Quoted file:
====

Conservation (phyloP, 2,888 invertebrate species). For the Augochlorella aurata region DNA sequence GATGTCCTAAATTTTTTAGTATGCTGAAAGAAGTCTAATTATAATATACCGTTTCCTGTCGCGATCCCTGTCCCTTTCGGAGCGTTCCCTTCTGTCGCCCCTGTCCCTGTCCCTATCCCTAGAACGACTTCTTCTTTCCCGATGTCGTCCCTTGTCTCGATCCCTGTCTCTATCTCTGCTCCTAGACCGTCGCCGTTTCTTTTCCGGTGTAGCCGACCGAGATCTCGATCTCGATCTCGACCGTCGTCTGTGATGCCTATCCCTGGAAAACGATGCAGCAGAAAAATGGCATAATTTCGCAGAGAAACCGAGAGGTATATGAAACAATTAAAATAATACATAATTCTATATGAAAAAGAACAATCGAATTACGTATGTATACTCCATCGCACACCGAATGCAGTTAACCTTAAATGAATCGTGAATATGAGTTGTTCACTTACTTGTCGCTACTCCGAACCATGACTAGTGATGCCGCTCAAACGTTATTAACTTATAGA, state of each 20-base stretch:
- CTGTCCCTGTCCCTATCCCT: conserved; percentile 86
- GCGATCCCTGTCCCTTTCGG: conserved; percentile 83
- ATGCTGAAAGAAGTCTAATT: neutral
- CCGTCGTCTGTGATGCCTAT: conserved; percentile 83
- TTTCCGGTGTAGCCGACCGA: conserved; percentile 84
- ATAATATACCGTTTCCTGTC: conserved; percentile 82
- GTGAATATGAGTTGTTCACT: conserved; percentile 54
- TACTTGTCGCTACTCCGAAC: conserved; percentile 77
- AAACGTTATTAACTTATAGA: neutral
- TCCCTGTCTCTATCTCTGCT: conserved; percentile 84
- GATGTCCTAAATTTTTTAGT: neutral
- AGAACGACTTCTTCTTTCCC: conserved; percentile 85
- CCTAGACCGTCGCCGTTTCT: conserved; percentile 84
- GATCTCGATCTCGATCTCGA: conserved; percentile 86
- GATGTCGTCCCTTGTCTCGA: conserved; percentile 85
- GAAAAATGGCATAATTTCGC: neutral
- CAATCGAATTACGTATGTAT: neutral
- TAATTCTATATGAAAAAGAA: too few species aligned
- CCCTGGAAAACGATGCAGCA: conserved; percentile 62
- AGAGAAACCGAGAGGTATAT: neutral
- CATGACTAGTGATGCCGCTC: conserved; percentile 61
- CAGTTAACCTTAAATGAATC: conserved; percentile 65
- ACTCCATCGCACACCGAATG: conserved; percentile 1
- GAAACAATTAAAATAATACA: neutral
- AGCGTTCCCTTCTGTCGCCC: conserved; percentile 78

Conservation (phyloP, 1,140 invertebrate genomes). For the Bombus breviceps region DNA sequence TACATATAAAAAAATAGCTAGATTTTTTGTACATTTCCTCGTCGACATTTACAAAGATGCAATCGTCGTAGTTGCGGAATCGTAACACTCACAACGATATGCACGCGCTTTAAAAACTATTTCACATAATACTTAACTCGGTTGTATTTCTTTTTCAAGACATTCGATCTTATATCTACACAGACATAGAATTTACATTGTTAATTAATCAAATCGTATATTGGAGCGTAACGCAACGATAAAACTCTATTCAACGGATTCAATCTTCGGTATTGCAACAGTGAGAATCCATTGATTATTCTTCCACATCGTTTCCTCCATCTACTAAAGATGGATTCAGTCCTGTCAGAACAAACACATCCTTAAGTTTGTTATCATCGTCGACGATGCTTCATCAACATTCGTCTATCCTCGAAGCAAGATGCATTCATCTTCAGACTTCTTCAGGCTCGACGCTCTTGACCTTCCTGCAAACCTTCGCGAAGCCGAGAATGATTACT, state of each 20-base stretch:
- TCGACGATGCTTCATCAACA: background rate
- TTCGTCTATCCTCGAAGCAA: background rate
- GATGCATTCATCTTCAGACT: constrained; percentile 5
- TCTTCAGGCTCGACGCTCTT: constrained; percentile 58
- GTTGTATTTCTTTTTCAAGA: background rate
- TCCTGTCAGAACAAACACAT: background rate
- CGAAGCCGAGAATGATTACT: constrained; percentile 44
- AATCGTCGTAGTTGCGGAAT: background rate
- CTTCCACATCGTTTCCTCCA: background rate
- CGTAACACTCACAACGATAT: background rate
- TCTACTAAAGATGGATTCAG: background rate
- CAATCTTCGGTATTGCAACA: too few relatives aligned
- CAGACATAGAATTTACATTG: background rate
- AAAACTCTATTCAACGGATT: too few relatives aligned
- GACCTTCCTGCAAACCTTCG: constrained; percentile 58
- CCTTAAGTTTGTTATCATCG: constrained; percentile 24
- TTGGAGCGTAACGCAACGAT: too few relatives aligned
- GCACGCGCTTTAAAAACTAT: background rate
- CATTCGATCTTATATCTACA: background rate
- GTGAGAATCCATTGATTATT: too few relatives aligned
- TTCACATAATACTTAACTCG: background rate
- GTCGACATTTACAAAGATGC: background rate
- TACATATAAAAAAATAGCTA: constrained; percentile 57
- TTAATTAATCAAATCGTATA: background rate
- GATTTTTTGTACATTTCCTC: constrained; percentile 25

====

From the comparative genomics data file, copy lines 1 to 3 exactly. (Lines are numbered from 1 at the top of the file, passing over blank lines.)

Conservation (phyloP, 2,888 invertebrate species). For the Augochlorella aurata region DNA sequence GATGTCCTAAATTTTTTAGTATGCTGAAAGAAGTCTAATTATAATATACCGTTTCCTGTCGCGATCCCTGTCCCTTTCGGAGCGTTCCCTTCTGTCGCCCCTGTCCCTGTCCCTATCCCTAGAACGACTTCTTCTTTCCCGATGTCGTCCCTTGTCTCGATCCCTGTCTCTATCTCTGCTCCTAGACCGTCGCCGTTTCTTTTCCGGTGTAGCCGACCGAGATCTCGATCTCGATCTCGACCGTCGTCTGTGATGCCTATCCCTGGAAAACGATGCAGCAGAAAAATGGCATAATTTCGCAGAGAAACCGAGAGGTATATGAAACAATTAAAATAATACATAATTCTATATGAAAAAGAACAATCGAATTACGTATGTATACTCCATCGCACACCGAATGCAGTTAACCTTAAATGAATCGTGAATATGAGTTGTTCACTTACTTGTCGCTACTCCGAACCATGACTAGTGATGCCGCTCAAACGTTATTAACTTATAGA, state of each 20-base stretch:
- CTGTCCCTGTCCCTATCCCT: conserved; percentile 86
- GCGATCCCTGTCCCTTTCGG: conserved; percentile 83